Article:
(English) JOINT PRESS RELEASE – Phnom Penh, 29 January 2017 CSOs call on Appeal Court to overturn wrongful conviction of Mother Nature activists

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We, the undersigned civil society organizations (“CSOs”), call on the Appeal Court to overturn the wrongful conviction of Mother Nature activists and human rights defenders (“HRDs”) San Mala, Try Sovikea and Sim Somnang as instigators to the offence of ‘threatening to destroy property accompanied by an order’ under Articles 28 and 424 of the Cambodian Penal Code. They were convicted by the Koh Kong Court of First Instance on 01 July 2016. Their appeal will be heard on 31 January 2017.

Following a familiar pattern, the HRDs were arbitrarily denied bail following their arrest on 17 August 2015, and spent ten months and 15 days in pre‐trial detention before the remainder of their 18‐month sentence was suspended. They were also fined 2 million riel (USD $500) and ordered to pay unwarranted compensation of 100 million riel (USD $25,000) to Direct Access, the sand dredging company that filed a criminal complaint against them.

The convictions relate to the events of 26‐28 July and 12 August 2015, when the Mother Nature activists supported the local community in Andoung Teuk to protest on‐going sand dredging. This is a lucrative export trade which has caused extensive damage to the environment and livelihoods of local communities in the Koh Kong region, and the Royal Government of Cambodia (the “RGC”) has since claimed to have suspended sand dredging in the province,] largely stemming from Mother Nature’s continued activism.

The activists vehemently maintain their innocence and strongly deny making or instigating any threats to destroy property. At trial, evidence against the activists clearly failed to meet the standard of proof required for a conviction. This was based on inconclusive video clips and contradictory witness statements, many of which emanated from individuals who were not even present at the protests, and others from individuals affiliated with the dredging company. Moreover, the charges were suddenly changed at trial to characterize the activists as “instigators” rather than principal offenders, despite no other person being convicted or even investigated for the underlying offense. This sudden change violated their right to adequate time to prepare a defense, in a further violation of the activists’ fair trial rights. In addition, the unjustified and arbitrary nature of the activists’ lengthy pre‐trial detention, in acutely overcrowded and unsanitary conditions, violated the presumption of innocence, along with their right to liberty, as protected under domestic and international human rights law. Further, powerful exculpatory evidence was not given due consideration by the court despite its ready availability, suggesting that this was a politically‐motivated prosecution.

If the RGC’s recently‐stated commitment to reforming the sand dredging sector is to be taken seriously, these young environmental activists must be exonerated. Recent RGC statements have acknowledged the problems of the past. Prime Minister Hun Sen has called for authorities to crack down on the illegal extraction of natural resources, and for improvements to law enforcement, while Minister of the Environment Say Samal stated that “youths are the core force which could encourage the public to participate in the effort to protect the environment and prevent the destruction of natural resources.” If such statements are to have any substance, however, young environmental defenders such as San Mala, Try Sovikea and Sim Somnang must be lauded and protected, rather than subjected to judicial harassment.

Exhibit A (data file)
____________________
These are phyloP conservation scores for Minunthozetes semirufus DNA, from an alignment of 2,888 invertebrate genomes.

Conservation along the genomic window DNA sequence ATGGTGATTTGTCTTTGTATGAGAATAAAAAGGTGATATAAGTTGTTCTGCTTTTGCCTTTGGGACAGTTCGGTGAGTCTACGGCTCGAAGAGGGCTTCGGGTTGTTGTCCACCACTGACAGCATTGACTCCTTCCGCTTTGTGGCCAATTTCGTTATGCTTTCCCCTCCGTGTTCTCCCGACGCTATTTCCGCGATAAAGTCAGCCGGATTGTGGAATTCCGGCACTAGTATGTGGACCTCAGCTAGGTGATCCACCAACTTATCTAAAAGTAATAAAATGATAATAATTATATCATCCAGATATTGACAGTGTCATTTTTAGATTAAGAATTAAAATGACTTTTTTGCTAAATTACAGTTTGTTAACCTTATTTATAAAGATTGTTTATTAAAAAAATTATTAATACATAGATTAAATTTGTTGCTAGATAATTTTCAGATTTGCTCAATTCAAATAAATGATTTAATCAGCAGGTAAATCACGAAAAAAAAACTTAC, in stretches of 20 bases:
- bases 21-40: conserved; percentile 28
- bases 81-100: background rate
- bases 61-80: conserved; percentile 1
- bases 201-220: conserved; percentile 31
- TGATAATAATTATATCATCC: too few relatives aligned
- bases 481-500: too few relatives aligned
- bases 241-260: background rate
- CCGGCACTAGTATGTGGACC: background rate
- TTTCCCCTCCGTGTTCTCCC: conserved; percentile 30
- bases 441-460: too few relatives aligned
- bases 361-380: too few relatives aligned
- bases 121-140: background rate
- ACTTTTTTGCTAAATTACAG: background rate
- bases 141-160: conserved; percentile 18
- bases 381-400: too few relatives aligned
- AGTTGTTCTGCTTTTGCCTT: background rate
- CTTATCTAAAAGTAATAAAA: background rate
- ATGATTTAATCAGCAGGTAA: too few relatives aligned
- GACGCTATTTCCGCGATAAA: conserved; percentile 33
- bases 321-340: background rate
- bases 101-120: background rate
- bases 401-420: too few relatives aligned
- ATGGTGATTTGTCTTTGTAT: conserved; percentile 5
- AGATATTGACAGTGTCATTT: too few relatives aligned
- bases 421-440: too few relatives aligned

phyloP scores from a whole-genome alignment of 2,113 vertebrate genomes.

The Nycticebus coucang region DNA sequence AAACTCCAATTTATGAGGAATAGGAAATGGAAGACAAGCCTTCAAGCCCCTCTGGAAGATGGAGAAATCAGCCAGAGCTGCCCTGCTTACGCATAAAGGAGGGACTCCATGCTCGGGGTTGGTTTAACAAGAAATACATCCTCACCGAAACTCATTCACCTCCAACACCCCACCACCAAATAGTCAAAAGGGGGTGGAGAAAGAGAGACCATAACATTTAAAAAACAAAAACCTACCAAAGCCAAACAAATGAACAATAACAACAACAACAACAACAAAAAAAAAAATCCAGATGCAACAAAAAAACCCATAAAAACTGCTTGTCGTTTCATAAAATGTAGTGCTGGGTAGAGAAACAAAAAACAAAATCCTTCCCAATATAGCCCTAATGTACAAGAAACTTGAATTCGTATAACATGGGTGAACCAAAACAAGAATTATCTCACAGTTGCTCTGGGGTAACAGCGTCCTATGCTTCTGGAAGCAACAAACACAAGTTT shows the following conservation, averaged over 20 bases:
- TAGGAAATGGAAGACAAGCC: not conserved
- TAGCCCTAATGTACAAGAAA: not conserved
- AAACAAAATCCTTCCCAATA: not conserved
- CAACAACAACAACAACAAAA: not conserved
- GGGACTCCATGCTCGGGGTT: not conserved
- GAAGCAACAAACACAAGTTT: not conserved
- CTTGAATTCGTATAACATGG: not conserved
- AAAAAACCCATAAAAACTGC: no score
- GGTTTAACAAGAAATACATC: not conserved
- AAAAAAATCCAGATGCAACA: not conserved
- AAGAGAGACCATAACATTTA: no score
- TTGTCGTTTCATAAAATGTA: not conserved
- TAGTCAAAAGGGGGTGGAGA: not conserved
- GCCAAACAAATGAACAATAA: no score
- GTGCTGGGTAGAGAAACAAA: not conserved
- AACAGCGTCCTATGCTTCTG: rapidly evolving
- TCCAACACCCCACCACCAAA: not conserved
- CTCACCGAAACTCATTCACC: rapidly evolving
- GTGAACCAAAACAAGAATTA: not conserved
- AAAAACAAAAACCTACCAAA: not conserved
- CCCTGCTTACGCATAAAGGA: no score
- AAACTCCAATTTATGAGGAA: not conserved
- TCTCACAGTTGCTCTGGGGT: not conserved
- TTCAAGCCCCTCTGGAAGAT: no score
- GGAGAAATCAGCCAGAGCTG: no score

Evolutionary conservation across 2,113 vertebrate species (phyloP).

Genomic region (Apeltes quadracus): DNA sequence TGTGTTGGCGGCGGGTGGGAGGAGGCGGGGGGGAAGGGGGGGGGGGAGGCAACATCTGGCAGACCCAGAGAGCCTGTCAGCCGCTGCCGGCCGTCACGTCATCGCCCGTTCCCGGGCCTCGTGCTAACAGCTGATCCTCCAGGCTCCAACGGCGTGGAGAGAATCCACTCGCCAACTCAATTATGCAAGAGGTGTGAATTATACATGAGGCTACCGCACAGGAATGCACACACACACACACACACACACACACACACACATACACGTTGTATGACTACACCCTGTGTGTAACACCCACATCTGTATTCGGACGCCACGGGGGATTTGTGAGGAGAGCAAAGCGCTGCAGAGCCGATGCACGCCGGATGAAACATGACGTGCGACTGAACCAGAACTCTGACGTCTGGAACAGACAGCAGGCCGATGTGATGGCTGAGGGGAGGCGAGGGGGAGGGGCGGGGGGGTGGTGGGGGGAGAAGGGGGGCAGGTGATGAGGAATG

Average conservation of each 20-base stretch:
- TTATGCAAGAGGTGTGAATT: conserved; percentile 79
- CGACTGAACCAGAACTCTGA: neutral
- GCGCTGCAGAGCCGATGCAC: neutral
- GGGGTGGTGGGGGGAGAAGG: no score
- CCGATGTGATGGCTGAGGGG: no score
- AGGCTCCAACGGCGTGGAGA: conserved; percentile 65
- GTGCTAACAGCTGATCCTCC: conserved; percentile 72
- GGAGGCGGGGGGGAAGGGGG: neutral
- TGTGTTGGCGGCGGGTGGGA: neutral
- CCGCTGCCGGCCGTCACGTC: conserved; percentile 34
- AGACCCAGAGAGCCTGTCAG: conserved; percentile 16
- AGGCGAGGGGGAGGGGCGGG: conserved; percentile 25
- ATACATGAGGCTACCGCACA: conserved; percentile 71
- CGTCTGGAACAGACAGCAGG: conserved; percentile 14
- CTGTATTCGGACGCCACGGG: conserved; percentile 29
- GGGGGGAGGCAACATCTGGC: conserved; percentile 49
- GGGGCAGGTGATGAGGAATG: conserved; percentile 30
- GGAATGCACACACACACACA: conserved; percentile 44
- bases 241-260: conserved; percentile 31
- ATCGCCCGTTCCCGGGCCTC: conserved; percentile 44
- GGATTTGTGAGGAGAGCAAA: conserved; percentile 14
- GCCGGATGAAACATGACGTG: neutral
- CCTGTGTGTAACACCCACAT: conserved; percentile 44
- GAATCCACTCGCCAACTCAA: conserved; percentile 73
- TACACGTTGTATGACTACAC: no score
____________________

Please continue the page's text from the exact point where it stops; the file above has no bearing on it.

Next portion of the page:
Mother Nature has been at the forefront of exposing failures in the governance of the sand dredging sector in Cambodia, and the authorities have recently indicated a willingness to work with civil society to tackle the enormous issues plaguing the sector. Following sustained civil society efforts, on 02 November 2016 the Ministry of Mines and Energy (the “MME”) announced it had “taken steps to temporarily suspend the issuance of new licensing and sand exporting by companies by requiring companies to provide documents that are necessary to strengthen our effectiveness in controlling the sand businesses and sand exporting”. On 24 January 2017, MME spokesman Chhe Lidin reportedly recognized the need to “reassess and improve the whole process altogether”, further stating that the
ban on sand exports would remain in place “until a new process is set using multi‐stakeholders approach”, indicating a desire to cooperate with civil society to reform the sector. Further, the MME has accompanied CSOs on joint fact‐finding missions to investigate claims of illegal sand dredging, where officials assured affected communities that no illegal dredging would occur in future. While the RGC’s stated willingness to cooperate with civil society is to be welcomed, it must be based on the encouragement, rather than punishment, of grassroots environmental activism.

San Mala, Try Sovikea and Sim Somnang are not criminals; they are brave environmental defenders who have made enormous contributions to protecting Cambodia’s precious natural resources – for the benefit of all Cambodians, and future generations. In retaliation for their activism, they were convicted on politically motivated charges, which must be overturned. We call upon the Appeal Court to correct the flawed decision of the Koh Kong Court of First Instance by overturning this wrongful conviction.

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